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In October 2017, Queer/Bar opened on 11th Ave to make a stand for queer nightlife and culture in Pike/Pine. Then the next five years happened.
Now, the bar and performance venue is ready to mark five years on Capitol Hill and continue its climb to be a center of LGBTQIA+ good times in Seattle. It will do so at the center of a new Capitol Hill business family made up of some familiar old but valued faces including The Cuff, Elliott Bay, and, now, Oddfellows.
“It’s amazing. Queer/Bar is turning this awesome corner,” owner Joey Burgess tells CHS. “We just didn’t stop working through the pandemic. Kept our core crew. We’ve been kind of dreaming of this the whole way through the pandemic.”
Queer/Bar at five is finally taking its full shape with performances and events that keep the club “activated every night of the week” and “just makes the venue feel alive,” Burgess said. Continue reading →
The 10th anniversary party at Q (Image: Q Nightclub)
Meanwhile, new ownership at Neighbours (Image: CHS)
Three centers of Capitol Hill nightlife face very different futures as a new owner has closed a $2.7 million deal to purchase iconic Capitol Hill gay dance bar Neighbours. Meanwhile, the next life for the former R Place is taking shape while Broadway club Q is marking 10 years in the neighborhood with plans for changes behind the scenes.
“It’s been a long road, but we finally took over,” new Neighbours owner TJ Bruce tells CHS.
CHS broke the news on the Neighbours deal in April as Bruce, an investor and backer of gay clubs stretching from Fresno to San Jose to San Francisco to Portland, was shaping a deal for the Seattle club and the 1911-built, 14,000-square-foot Broadway building it has called home for 40 years. The property hit the market for $6.9 million in 2019 only to be relisted at $5.75 million in late 2020. Bruce arrived at a deal at a much lower price as the Elassiouti family that has owned the property, local managers, and promoters who have kept Neighbours open and busy prepared to hand over the reins.
The market for well-loved and a little rough around the edges Capitol Hill gay dance clubs apparently tops out around $3 million. King County property records show the former E Pine home of R Place also finally sold this year for $2.5 million. Continue reading →
Volunteer Park and its new amphitheater proved a worthy host for the return of the annual Trans Pride celebration in Seattle. September also held up its end of the bargain.
Friday night on a gorgeous late summer Seattle night, hundreds gathered in the park for a return of the important LGBTQ celebration that organizers decided to move back to September to provide an easier logistical and financial restart after years of pandemic postponements.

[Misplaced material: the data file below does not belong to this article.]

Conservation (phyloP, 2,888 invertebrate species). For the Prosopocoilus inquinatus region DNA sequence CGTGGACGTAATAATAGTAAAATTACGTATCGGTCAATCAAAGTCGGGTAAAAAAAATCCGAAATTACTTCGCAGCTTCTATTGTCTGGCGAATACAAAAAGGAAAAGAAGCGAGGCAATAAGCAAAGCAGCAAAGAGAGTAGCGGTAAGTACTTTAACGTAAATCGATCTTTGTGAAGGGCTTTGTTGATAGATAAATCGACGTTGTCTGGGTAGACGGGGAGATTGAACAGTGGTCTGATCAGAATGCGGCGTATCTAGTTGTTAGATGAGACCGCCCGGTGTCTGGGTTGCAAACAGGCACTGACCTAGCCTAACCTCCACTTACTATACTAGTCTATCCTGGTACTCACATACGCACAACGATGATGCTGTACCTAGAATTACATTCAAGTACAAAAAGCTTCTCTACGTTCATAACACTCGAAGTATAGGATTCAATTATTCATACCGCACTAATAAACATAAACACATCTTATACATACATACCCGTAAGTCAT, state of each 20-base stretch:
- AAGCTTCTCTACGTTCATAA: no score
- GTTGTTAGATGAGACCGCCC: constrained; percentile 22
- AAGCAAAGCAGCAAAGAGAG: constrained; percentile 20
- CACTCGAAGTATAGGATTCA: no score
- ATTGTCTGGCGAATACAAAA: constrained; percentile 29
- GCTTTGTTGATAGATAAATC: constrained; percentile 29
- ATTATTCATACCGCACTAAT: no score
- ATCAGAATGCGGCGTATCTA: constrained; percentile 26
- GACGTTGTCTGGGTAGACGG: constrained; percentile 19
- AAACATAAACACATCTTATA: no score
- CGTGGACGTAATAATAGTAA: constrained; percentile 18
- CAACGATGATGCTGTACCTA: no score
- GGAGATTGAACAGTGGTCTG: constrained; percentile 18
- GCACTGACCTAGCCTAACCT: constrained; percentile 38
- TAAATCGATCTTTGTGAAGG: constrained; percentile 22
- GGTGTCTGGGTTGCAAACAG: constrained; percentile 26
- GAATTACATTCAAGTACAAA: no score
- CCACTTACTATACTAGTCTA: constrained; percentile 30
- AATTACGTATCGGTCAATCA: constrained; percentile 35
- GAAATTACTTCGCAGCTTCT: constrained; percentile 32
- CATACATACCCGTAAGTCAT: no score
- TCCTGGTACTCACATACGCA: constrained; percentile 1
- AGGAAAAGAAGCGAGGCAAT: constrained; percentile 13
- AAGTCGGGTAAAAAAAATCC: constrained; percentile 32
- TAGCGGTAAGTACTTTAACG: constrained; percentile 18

CHS reported here on the effort to bring back Trans Pride Seattle and its move to Volunteer Park, a Capitol HIll setting with a long history providing a space and center for queer events and rallies including its part in Seattle’s first Pride celebrations in 1974. Continue reading →
By 2019, Trans Pride Seattle had grown into a surprisingly massive event with huge crowds rallying on Capitol Hill for a celebration of civil rights, love, and good times. 2020 brought the pandemic and a move to online-only events to mark traditions like Pride. 2021 came and went without an in-person Trans Pride celebration.
Now this year, it is time to rally together again but Trans Pride 2022 will be an event in transition, indeed. Seattle’s Gender Justice League has recovered in time to pull together a September version of the annual event that will bring a different take on the celebration. Moved to Volunteer Park, Trans Pride in 2022 will focus on being together, for this year at least, moving on from its past marching through the streets of the Hill. The police are a pain to work with, organizers say. Instead, Friday night, the crowds will come together to hear speakers and entertainers to enjoy a summer evening in Volunteer Park.
The event is designed to create a safe and celebratory space to bolster a sense of togetherness and freedom.
“Trans Pride in itself is just a beacon for the general trans community,“ Ganesha Gold Buffalo, a SafeHouse advocate with the Gender Justice League told CHS. ”And it allows us to gather in a space where we’re in a time of being disconnected from the community on a lot of different levels.” Continue reading →
There is a new transit friendly feature on 15th Ave E that has added a year-round celebration of Pride to the neighborhood.
As Pride weekend arrived, crews were putting the finishing touches on an enhanced bus stop serving the northbound Route 10 on the street. Moved about 100 feet north, the new stop includes a bus bulb designed to “expand and separate the passenger waiting area from the sidewalk.”